Sweet and sour pork ribs with pineapple

  • 4 pieces of pork ribs/pork steak cut in cubes
  • 1 tin of pineapple pieces
  • 1 small onion finely copped
  • salt & pepper
  • sherry
  • 1 egg
  • 5/6 table spoons of corn flour 
  • tomato sauce
  • vinegar
  • sugar


  1. Marinate the pork rib/pork steak cubes with salt & pepper, sherry and break one egg and mix it well;
  2. Coat the rib/steak cubes in corn flour and deep fried them until it turns golden and put it aside;
  3. Fry the onions on low heat with a pinch of salt & pepper and add the pineapple pieces;
  4. Squeeze four tablespoons of tomato sauce, two tablespoons of vinegar, 2/3 tablespoons of sugar and one cup of water, bring it to boil and simmer for 10 minutes;
  5. Taste it for the sweet and sourness and add extra sugar/vinegar accordingly and thicken it with corn flour mixed with little cold water;
  6. Pour it on top of the deep fried pork ribs/ pork steak (warm the pork ribs in the oven if necessary to keep the crispness).


King prawns with celery and cashew nuts

  • 20 raw/cooked tiger prawns
  • 3 stalks of celery cut in pieces
  • 20 cashew nuts
  • 1 medium onion (pieces)
  • 2 cloves garlic 
  • 2 pieces of fresh ginger
  • soya sauce
  • salts & pepper
  • corn flour
  • sherry


  1. Marinate the prawns with salts & pepper, soya sauce, sherry and corn flour;
  2. Fry the slightly crushed garlic, ginger and onion pieces first for three minutes and add the celery pieces to fry for another five minutes;
  3. Add the prawns and mix them well and when it is nearly cooked, thicken it with corn flour mixed with little cold water;
  4. Throw in the cashew nuts and serve.


Chinese-style mixed vegetables

  • 1 tin of Chinese straw mushrooms
  • 1 tin of sliced water chestnuts
  • 1 tin of Chinese mushrooms
  • 1 tin of baby sweet corns
  • (alternatively just use closed up and/or chestnut mushrooms, asparagus, broccoli etc)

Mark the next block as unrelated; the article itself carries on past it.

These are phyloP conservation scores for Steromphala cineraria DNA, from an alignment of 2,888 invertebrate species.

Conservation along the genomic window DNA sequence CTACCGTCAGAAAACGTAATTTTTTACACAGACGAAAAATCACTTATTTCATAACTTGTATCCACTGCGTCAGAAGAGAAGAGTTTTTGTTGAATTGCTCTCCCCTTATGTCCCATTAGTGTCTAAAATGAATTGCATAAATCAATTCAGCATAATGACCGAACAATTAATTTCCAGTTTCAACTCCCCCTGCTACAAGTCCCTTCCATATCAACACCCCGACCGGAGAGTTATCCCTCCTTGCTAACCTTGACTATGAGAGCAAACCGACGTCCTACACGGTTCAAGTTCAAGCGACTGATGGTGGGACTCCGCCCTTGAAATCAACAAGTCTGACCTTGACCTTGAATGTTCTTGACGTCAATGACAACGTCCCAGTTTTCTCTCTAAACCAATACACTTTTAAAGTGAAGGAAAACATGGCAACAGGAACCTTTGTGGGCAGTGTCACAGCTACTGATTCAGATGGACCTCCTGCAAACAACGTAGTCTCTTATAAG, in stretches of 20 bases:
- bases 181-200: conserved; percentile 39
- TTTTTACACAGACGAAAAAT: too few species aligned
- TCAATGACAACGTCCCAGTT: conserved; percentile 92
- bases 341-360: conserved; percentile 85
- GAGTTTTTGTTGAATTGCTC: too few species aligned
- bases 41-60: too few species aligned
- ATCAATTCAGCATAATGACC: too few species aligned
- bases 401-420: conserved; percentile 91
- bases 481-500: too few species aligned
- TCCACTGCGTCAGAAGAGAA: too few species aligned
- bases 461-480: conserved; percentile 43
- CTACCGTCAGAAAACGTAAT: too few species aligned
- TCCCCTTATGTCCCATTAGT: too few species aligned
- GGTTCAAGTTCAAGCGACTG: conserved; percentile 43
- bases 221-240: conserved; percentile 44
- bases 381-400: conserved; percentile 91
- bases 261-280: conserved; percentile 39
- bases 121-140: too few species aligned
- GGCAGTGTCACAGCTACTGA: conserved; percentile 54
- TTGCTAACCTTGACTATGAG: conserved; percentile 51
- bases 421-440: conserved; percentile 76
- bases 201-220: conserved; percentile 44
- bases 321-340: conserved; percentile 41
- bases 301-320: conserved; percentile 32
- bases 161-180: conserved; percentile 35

• 1 small onion (pieces)
  • salt & pepper
  • soya sauce
  • corn flour


  1. Fry the onions first and add the mushrooms, water chestnuts, baby sweet corn (or your alternative vegetables) and sprinkle salts & pepper and fry for five minutes;
  2. Add soya sauce (or any other Chinese sauces: oyster, black bean or even chilli bean sauce) and thicken it with corn flour mixed with little cold water.


Dessert: lychee and pineapple with ginger syrup

  • 1 tin of lychees
  • 1 tin of pineapple pieces (fresh one will be ideal)
  • fresh ginger (minced)
  • honey or golden syrup 


  1. Put the lychees and pineapple on a dessert bowl;
  2. Mince some fresh ginger and fry it in a sauce pan on low heat for five minutes and add honey or golden syrup with a little water, simmer for 10 minutes to make a sticky syrup;
  3. Pour it on top of the lychees and pineapple and add ice cream if it takes your fancy;
  4. For the luck of the Chinese New Year; serve it with two tangerines (it sounds double good luck in Chinese) and a ‘lai see’ (red packet usually filled with money for children and those are not married): so a £20 note will do nicely.


Happy Eating!

Here a toast to a very prosperous Chinese New Year of the Dragon and Kung Hey Fat Choy!!  

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Richard Lam